Integrated photonics research in China is a relatively young field compared
to lasers and fiber optics, but it is on the rise.
National 863 high-tech projects
One of the recently funded 863 projects on “Photonics and
monolithic integration research (Pamir)” (launched in 2010)
is titled, “Photonic integration technology and its system
applications.” Led by Ninghua Zhu of the Institute of Semiconductors, CAS, the project involves the following ten
institutions: the Institute of Semiconductors, CAS; BUPT;
Zhejiang University; Peking University; Nanjing University;
the Wuhan Research Institute of Posts and Telecommunications; Southeast University; UESTC; Fudan University and
Huawei Technologies Co., Ltd.
The main topics it will address are:
c Ultra-small and ultra-high-capacity Si-based PIC
design and fabrication,
c Si-based monolithic photonic integrated 100 Gb/s
c InP monolithic integrated 10 3 10 Gb/s transmitters
for long-distance transmission,
c InP monolithic integrated 16 3 2. 5 Gb/s transmitters
for wavelength-division multiplexing passive optical
c InP monolithic integrated 8 3 6 GHz transmitters for
radio-over-fiber applications, and
c System demonstration and applications.
Major projects from the National Natural Science
Foundation of China
The National Natural Science Foundation of China recently
funded a major project (launched in 2010), titled “Basic
research on high-speed semiconductor integrated optoelectronic devices.” Also led by Ninghua Zhu of the Institute of
Semiconductors, CAS, the project involves the following five
institutions: the Institute of Semiconductors, CAS; Nanjing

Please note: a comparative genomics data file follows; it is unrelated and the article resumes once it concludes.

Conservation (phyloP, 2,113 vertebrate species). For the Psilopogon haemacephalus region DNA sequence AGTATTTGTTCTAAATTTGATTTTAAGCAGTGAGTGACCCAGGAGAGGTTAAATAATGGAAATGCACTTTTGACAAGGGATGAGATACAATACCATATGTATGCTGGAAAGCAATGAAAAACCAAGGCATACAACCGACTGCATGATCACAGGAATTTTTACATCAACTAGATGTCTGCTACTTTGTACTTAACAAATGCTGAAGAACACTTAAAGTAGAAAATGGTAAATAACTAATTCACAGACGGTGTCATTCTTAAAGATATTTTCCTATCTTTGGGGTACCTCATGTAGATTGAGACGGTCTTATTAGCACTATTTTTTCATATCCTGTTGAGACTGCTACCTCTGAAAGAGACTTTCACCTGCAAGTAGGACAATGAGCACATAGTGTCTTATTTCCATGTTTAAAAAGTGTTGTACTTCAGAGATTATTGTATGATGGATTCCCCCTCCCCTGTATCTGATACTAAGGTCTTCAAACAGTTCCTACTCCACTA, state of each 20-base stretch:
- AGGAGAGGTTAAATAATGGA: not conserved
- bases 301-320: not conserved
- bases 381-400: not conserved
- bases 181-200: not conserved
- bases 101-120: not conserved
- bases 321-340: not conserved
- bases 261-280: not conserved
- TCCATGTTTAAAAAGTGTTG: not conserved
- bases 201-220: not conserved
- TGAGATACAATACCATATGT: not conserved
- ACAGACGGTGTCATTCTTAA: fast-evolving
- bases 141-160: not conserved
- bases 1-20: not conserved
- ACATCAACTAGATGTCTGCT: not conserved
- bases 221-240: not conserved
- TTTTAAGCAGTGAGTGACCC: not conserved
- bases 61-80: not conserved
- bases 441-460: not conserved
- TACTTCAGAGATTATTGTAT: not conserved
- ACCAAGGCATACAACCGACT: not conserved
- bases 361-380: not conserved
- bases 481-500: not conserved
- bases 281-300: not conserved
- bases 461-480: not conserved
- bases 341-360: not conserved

University; UESTC; Tsinghua University and SJTU. The
main topics are:
c 10-channel InP transmitter PICs capable of a 100 Gb/s rate.
c 100 Gb/s all-optical wavelength conversion with a semiconductor optical amplifier integrated with a distributed
Bragg reflector laser.
Various key state laboratories, university labs and research
institutions in China have demonstrated many “firsts” in
China and the world for research relevant to integrated
[ Metal-coated silica toroidal microcavities ]
Illustration by Phil Saunders
Adapted from Yun-Feng Xiao et al., Phys. Rev. Lett. 105, 153902 (2010).
Schematic of a metal-coated silica toroidal microcavity
supported by a silicon pillar. (Inset) False-color representation
of the electric field for an exterior plasmonic WGM.
photonics. Here, we showcase a number of representative
groups from Tsinghua University, CAS, Peking University,
and Zhejiang University on work related to advanced laser
structures, monolithic photonic integration technologies,
photodetectors, silicon photonic devices and microsystems.
Over the past decade, Yi Luo’s group at Tsinghua University has been addressing significant issues in the design and
fabrication of electroabsorption modulated lasers (EMLs), a
key component for high-speed fiber communication systems.
EMLs monolithically integrate a DFB laser with an electroabsorption modulator (EAM), and they constitute one of the
most successful monolithic PICs to date. One key challenge
facing researchers is figuring out how to realize wavelength
compatibility, namely by ensuring that the DFB laser wavelength falls on the longer wavelength side of the excitonic
peak of the EAM.
Luo’s group solved this problem by adopting the identical
epitaxial layer (IEL) structure, in which the DFB laser and the
EAM share the MQW layer. The IEL integration scheme greatly
simplifies device fabrication, since no additional regrowth step
is involved. Luo’s group was among the first in the world to propose and independently realize the IEL structure. By adopting
the IEL integration technique and suppressing package-induced
parasitic crosstalk between the laser and the modulator as well
as optical and electrical crosstalk, Luo and his colleagues were
the first in China to fabricate 2.5Gb/s, 10Gb/s and 40Gb/s
EML transmitter modules in 1998, 2003 and 2007, respectively.
Recently, Luo’s group demonstrated an EML module exhibiting